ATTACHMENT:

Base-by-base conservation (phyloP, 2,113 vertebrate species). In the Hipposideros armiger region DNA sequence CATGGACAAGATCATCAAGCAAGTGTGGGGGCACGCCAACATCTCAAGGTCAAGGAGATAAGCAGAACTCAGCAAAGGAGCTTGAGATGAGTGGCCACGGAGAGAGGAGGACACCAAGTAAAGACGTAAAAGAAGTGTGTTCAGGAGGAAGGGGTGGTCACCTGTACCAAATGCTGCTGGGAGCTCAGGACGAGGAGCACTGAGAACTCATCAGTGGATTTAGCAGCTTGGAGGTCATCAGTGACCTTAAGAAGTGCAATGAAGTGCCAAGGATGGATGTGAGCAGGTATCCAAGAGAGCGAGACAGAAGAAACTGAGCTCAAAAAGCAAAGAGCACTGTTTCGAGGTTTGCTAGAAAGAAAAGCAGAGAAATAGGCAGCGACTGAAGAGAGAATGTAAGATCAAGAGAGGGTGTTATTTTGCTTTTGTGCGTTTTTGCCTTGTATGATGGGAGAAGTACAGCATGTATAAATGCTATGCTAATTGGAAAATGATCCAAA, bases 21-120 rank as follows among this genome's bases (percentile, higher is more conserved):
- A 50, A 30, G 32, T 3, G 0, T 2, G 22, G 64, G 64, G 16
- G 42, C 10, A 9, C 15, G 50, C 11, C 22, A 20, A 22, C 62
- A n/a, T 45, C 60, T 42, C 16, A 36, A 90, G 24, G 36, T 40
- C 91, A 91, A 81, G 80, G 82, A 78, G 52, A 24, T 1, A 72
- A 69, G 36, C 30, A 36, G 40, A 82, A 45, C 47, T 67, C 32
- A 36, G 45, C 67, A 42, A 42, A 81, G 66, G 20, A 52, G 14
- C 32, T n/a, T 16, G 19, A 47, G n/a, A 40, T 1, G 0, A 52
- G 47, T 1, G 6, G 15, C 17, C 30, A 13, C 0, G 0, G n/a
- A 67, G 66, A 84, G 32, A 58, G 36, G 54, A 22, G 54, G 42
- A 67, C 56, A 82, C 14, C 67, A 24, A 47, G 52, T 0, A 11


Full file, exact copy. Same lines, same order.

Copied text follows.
Base-by-base conservation (phyloP, 2,113 vertebrate species). In the Hipposideros armiger region DNA sequence CATGGACAAGATCATCAAGCAAGTGTGGGGGCACGCCAACATCTCAAGGTCAAGGAGATAAGCAGAACTCAGCAAAGGAGCTTGAGATGAGTGGCCACGGAGAGAGGAGGACACCAAGTAAAGACGTAAAAGAAGTGTGTTCAGGAGGAAGGGGTGGTCACCTGTACCAAATGCTGCTGGGAGCTCAGGACGAGGAGCACTGAGAACTCATCAGTGGATTTAGCAGCTTGGAGGTCATCAGTGACCTTAAGAAGTGCAATGAAGTGCCAAGGATGGATGTGAGCAGGTATCCAAGAGAGCGAGACAGAAGAAACTGAGCTCAAAAAGCAAAGAGCACTGTTTCGAGGTTTGCTAGAAAGAAAAGCAGAGAAATAGGCAGCGACTGAAGAGAGAATGTAAGATCAAGAGAGGGTGTTATTTTGCTTTTGTGCGTTTTTGCCTTGTATGATGGGAGAAGTACAGCATGTATAAATGCTATGCTAATTGGAAAATGATCCAAA, bases 21-120 rank as follows among this genome's bases (percentile, higher is more conserved):
- A 50, A 30, G 32, T 3, G 0, T 2, G 22, G 64, G 64, G 16
- G 42, C 10, A 9, C 15, G 50, C 11, C 22, A 20, A 22, C 62
- A n/a, T 45, C 60, T 42, C 16, A 36, A 90, G 24, G 36, T 40
- C 91, A 91, A 81, G 80, G 82, A 78, G 52, A 24, T 1, A 72
- A 69, G 36, C 30, A 36, G 40, A 82, A 45, C 47, T 67, C 32
- A 36, G 45, C 67, A 42, A 42, A 81, G 66, G 20, A 52, G 14
- C 32, T n/a, T 16, G 19, A 47, G n/a, A 40, T 1, G 0, A 52
- G 47, T 1, G 6, G 15, C 17, C 30, A 13, C 0, G 0, G n/a
- A 67, G 66, A 84, G 32, A 58, G 36, G 54, A 22, G 54, G 42
- A 67, C 56, A 82, C 14, C 67, A 24, A 47, G 52, T 0, A 11